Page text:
Coal country is celebrating Donald Trump’s election victory. Support for Trump was strong from Appalachia to Wyoming, and people have high hopes he can reverse coal’s recent downturn. But can he?
Like most of his co-workers, Jeremy Murphy listened to the election results on the radio in his pickup truck as he worked the overnight shift at the country’s largest coal mine, in Wyoming’s Powder River Basin.
“The two-way radios at work were really quiet,” he said. “Really, really quiet.”
Donald Trump promised sweeping reforms to the energy industry during the campaign. He vowed to bring back coal jobs, boost domestic oil and gas production, back out of international climate change agreements and gut the Environmental Protection Agency.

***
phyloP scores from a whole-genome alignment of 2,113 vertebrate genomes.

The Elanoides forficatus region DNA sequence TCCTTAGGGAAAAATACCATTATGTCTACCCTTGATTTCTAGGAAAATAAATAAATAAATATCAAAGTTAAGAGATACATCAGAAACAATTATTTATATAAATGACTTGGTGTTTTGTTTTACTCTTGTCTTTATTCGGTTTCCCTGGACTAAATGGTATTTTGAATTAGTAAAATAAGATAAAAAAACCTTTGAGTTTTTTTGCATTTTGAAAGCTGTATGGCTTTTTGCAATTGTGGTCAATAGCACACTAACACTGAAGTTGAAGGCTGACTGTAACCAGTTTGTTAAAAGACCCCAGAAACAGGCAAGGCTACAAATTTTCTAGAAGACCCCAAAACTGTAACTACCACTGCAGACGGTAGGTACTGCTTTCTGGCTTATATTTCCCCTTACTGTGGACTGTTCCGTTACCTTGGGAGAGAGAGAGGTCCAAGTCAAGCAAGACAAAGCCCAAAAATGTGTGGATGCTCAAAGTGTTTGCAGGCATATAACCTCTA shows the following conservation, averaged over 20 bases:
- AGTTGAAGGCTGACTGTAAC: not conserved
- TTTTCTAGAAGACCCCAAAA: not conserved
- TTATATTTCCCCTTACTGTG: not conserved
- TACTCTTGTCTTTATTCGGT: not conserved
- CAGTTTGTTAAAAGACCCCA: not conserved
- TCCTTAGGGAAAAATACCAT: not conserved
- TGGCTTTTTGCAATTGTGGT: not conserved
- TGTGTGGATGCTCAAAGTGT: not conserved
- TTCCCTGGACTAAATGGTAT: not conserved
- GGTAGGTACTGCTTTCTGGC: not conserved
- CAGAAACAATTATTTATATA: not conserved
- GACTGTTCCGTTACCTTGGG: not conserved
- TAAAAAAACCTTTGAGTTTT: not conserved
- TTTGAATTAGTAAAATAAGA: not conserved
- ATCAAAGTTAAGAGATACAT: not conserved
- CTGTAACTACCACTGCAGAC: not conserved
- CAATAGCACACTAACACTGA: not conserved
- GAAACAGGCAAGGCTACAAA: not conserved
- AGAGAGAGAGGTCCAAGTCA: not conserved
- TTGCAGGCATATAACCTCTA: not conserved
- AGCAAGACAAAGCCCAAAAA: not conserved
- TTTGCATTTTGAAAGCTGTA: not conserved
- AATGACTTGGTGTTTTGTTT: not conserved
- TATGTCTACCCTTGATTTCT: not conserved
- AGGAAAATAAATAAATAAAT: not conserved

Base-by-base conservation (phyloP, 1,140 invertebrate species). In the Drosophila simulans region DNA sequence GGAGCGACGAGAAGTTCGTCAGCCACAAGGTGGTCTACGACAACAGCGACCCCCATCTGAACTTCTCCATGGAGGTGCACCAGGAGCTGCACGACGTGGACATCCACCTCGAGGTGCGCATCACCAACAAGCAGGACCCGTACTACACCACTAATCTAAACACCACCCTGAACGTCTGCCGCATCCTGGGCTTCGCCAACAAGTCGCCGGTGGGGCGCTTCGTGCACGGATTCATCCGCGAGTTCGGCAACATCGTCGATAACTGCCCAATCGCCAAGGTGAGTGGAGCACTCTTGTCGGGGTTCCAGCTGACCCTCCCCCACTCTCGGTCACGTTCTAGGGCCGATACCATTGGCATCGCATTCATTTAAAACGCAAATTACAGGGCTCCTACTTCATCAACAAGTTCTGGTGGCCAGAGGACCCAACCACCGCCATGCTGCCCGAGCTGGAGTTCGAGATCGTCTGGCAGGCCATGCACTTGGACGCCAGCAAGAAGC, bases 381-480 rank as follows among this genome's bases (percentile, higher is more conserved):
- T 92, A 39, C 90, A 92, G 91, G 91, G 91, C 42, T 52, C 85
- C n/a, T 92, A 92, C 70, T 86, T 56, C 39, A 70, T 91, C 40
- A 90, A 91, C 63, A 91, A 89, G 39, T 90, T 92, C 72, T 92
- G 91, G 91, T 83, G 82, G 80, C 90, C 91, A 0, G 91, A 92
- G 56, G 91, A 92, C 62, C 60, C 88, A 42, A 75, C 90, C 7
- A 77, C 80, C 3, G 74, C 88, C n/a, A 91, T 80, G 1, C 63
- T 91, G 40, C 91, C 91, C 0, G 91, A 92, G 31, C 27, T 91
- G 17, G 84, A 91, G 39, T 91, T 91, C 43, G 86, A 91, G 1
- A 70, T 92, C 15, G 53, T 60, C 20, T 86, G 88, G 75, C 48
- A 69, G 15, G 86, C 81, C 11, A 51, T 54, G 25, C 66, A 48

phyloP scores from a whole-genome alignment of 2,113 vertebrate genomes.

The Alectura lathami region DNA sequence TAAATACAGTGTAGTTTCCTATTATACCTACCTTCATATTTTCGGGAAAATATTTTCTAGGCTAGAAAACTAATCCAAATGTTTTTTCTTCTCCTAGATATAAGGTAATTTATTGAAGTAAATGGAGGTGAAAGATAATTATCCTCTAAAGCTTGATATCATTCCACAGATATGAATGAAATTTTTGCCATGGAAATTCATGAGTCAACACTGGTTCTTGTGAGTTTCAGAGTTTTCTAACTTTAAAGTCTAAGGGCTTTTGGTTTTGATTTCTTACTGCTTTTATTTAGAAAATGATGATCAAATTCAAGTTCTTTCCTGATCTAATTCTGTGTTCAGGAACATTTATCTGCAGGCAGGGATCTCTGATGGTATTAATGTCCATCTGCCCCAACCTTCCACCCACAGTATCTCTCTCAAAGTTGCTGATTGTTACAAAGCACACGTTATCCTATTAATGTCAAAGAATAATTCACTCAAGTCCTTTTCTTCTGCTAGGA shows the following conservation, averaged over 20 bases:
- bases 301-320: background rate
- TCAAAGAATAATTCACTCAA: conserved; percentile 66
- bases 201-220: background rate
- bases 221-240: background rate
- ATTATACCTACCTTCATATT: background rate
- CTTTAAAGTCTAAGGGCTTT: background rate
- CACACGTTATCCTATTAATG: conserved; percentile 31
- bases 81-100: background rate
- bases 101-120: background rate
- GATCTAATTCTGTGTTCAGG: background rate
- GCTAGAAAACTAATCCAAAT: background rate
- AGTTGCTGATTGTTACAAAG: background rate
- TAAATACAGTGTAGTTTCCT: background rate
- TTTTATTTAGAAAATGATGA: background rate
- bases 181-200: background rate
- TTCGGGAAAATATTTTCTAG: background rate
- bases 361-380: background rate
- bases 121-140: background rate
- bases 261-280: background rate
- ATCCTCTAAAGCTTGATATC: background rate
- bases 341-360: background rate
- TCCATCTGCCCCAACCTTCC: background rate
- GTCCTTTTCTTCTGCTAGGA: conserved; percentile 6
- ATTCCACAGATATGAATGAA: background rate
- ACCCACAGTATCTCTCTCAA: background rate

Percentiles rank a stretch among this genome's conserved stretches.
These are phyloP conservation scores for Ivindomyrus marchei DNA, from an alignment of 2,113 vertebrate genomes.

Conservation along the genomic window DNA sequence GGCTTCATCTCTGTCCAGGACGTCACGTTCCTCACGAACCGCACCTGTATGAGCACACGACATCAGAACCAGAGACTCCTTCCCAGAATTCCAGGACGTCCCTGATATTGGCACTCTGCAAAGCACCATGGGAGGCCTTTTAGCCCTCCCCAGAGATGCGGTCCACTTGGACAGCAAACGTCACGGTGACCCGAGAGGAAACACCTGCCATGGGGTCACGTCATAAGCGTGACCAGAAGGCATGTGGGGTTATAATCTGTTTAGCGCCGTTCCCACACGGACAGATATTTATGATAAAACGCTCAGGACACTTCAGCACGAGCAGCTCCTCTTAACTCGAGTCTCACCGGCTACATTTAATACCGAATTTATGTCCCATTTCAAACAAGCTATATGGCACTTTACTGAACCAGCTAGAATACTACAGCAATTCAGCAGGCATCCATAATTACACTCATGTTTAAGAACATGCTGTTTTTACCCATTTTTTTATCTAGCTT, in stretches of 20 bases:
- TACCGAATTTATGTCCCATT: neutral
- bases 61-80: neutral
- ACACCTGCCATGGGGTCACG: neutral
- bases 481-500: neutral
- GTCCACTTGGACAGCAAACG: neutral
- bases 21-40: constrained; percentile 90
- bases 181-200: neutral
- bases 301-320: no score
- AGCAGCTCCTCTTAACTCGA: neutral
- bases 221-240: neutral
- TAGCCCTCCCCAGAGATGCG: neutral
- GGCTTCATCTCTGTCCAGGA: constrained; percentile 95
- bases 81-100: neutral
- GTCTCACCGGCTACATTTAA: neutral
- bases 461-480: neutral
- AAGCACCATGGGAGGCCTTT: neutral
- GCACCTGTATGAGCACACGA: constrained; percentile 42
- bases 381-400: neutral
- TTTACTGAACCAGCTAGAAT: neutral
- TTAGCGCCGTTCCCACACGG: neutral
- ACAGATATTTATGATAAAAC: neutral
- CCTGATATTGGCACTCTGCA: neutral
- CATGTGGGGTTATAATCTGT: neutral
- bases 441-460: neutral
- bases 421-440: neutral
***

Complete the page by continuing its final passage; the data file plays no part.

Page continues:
The Environmental Protection Agency says it could take two years to develop an accurate method for measuring the impact of its regulations on coal jobs.
In October, in response to a lawsuit from Murray Energy, one of the nation's largest coal companies, a federal district court judge in West Virginia ordered the EPA to start quantifying the impact of its air quality regulations on jobs.
Things are looking up in the coal market, but 2017 is still going to be a tough year—that was the message from Cloud Peak Energy’s CEO during the company’s latest earnings calls.
Colin Marshall said a hot summer helped boost demand for coal domestically, as power plants ramped up to meet electricity demand for air conditioning. But the company’s coal shipments are still down by 26 percent from the same period last year.